Govt Plans to Set Up Centres for Excellence at IIT-Kharagpur, IISc-Bengaluru: Young scientists to learn how to track weather events

Govt Plans to Set Up Centres for Excellence at IIT-Kharagpur, IISc, Bengaluru: Young scientists to learn how to track weather events
M Rajeevan, secretary, MoES.

The Ministry of Earth Sciences (MoES) plans to set up two Centres for Excellence (CEC) to train young researchers in developing software and algorithms needed for monitoring specific weather events.

M Rajeevan, secretary, MoES announced recently in Pune that the first CEC would soon come up on the campus of IIT-Kharagpur and a similar one is in the pipeline, to be set up at the Indian Institute of Sciences (IISc), Bengaluru. “We have received a proposal from IIT Kharagpur and our team will be visiting the institute later this month to finalise the setting up of CEC,” said Rajeevan. He said a similar proposal from IISc was expected shortly.

Citing the severe thunder and dust storm that had hit Delhi, Haryana and nearby regions last year, killing over 200 people, Rajeevan said the weather event was an “eye-opener”, and there was a need for software and algorithms to track specific weather events.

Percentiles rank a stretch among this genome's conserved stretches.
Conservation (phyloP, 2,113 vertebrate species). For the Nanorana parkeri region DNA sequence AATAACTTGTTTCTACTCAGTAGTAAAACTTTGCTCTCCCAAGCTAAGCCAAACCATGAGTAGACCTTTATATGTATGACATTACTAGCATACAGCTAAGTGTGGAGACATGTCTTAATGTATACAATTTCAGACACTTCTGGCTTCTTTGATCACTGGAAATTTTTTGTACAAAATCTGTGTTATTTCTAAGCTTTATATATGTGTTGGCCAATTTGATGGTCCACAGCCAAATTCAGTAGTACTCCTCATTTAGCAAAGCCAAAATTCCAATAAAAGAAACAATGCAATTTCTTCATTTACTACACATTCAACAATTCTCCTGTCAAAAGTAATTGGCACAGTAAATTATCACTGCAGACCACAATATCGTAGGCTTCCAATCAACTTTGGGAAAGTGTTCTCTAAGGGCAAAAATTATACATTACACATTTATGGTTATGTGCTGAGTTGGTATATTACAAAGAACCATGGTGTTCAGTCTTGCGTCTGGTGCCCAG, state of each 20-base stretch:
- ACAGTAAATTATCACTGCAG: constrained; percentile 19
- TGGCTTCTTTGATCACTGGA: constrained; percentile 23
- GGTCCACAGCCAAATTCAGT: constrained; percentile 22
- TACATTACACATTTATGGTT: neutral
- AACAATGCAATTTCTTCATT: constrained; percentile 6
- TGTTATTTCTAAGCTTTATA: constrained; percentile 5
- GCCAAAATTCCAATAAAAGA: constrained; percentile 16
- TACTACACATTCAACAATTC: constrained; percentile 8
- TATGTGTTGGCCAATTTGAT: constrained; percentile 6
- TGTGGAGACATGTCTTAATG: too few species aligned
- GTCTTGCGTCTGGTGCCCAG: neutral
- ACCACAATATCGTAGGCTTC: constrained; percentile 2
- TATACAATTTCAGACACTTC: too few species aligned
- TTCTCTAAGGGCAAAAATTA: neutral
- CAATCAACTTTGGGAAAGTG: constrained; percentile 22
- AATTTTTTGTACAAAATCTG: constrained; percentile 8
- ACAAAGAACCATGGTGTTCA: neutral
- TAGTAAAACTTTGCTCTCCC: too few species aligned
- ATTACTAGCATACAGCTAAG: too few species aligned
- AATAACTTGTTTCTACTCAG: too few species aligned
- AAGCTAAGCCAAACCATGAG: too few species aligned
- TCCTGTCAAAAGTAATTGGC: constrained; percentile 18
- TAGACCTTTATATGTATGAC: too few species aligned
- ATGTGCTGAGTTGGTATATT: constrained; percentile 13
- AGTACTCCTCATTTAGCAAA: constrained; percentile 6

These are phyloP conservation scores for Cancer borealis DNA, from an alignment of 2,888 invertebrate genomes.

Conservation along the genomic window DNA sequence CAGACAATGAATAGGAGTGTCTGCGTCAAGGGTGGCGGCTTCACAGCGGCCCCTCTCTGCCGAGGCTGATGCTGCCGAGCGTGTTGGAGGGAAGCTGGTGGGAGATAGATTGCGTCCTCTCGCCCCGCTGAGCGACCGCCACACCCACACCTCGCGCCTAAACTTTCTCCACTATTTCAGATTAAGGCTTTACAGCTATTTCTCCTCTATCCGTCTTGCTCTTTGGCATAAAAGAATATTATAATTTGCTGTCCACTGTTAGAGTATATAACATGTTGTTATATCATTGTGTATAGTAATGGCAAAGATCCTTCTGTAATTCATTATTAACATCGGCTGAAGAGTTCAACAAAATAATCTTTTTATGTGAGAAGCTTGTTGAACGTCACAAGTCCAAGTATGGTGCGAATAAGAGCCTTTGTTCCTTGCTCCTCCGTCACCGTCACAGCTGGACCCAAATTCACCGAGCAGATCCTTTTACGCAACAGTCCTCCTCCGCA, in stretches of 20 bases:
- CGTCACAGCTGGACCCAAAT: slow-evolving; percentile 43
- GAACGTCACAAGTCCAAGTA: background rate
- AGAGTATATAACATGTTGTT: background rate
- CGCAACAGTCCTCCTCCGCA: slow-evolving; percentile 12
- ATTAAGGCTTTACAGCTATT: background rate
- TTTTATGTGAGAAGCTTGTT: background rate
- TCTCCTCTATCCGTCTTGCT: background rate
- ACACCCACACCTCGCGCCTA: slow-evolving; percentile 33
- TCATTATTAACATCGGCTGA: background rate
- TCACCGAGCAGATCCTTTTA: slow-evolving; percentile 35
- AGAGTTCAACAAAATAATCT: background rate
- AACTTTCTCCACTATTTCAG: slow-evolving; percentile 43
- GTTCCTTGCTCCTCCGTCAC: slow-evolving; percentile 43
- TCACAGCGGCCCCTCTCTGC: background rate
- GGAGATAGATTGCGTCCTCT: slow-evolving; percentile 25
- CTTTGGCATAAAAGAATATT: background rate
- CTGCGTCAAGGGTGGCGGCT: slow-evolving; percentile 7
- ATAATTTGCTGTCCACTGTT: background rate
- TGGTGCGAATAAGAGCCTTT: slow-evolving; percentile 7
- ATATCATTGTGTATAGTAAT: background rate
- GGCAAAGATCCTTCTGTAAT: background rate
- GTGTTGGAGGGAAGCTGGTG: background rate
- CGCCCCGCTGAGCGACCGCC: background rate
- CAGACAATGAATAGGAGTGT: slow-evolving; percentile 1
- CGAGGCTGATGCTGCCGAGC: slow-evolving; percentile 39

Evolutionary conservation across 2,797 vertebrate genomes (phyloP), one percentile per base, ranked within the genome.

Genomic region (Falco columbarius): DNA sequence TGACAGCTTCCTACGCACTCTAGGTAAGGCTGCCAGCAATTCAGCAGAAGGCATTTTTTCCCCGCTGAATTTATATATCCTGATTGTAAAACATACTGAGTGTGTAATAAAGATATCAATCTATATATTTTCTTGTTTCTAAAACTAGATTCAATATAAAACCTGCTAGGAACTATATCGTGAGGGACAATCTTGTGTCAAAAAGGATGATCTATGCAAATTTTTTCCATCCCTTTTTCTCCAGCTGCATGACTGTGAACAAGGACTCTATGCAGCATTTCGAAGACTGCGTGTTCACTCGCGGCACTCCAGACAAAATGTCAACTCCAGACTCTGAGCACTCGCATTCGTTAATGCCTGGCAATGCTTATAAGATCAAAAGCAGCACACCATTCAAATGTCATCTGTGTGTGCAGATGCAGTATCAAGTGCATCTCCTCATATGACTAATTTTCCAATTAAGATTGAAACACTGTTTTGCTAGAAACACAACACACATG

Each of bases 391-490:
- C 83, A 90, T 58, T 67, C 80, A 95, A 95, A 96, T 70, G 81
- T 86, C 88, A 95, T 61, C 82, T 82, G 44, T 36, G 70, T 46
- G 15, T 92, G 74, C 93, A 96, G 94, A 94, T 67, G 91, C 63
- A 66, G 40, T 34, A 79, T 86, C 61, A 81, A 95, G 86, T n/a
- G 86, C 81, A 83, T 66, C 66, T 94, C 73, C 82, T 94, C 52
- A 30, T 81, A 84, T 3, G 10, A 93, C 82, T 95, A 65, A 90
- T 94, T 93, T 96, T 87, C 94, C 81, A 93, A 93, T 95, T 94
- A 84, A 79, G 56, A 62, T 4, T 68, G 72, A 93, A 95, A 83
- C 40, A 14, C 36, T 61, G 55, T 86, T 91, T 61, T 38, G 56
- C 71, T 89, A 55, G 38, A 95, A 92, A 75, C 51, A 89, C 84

“The CECs will undertake training for researchers and students, to develop hardware, software and algorithms. These will help track thunder, lightning, wind speed or similar weather phenomenon specifically, helping improve operational forecasts,” said Rajeevan.
A Centre for Excellence is among the latest initiatives undertaken by the MoES to develop human resources in the field of atmospheric sciences, both for operational and research purposes.

From the next academic year, city-based Indian Institute of Tropical Meteorology (IITM) is set to roll out fellowships and short-term courses, as well as conduct workshops through its dedicated Development of Skilled manpower in Earth System Sciences (DESK). Similarly, oceanic studies will be conducted at the Indian National Centre for Ocean Information Services (INCOIS). With the country’s radar network set to double in the next two years, the need for researchers to interpret the data will also be high.

“With enormous data getting generated, we will need to engage more students and researchers, and we will need to adopt newer type of scanning methods. This will be particularly needed to address some of the challenges posed by the country,” said K J Ramesh, director general of the India Meteorological Department.

Many research campaigns are also planned during this year and some of them, such as studies on radar meteorology, were being finalised, said senior officials from the ministry. “The application of radar data is immense and now this data has been made available for researchers and students,” said Rajeevan.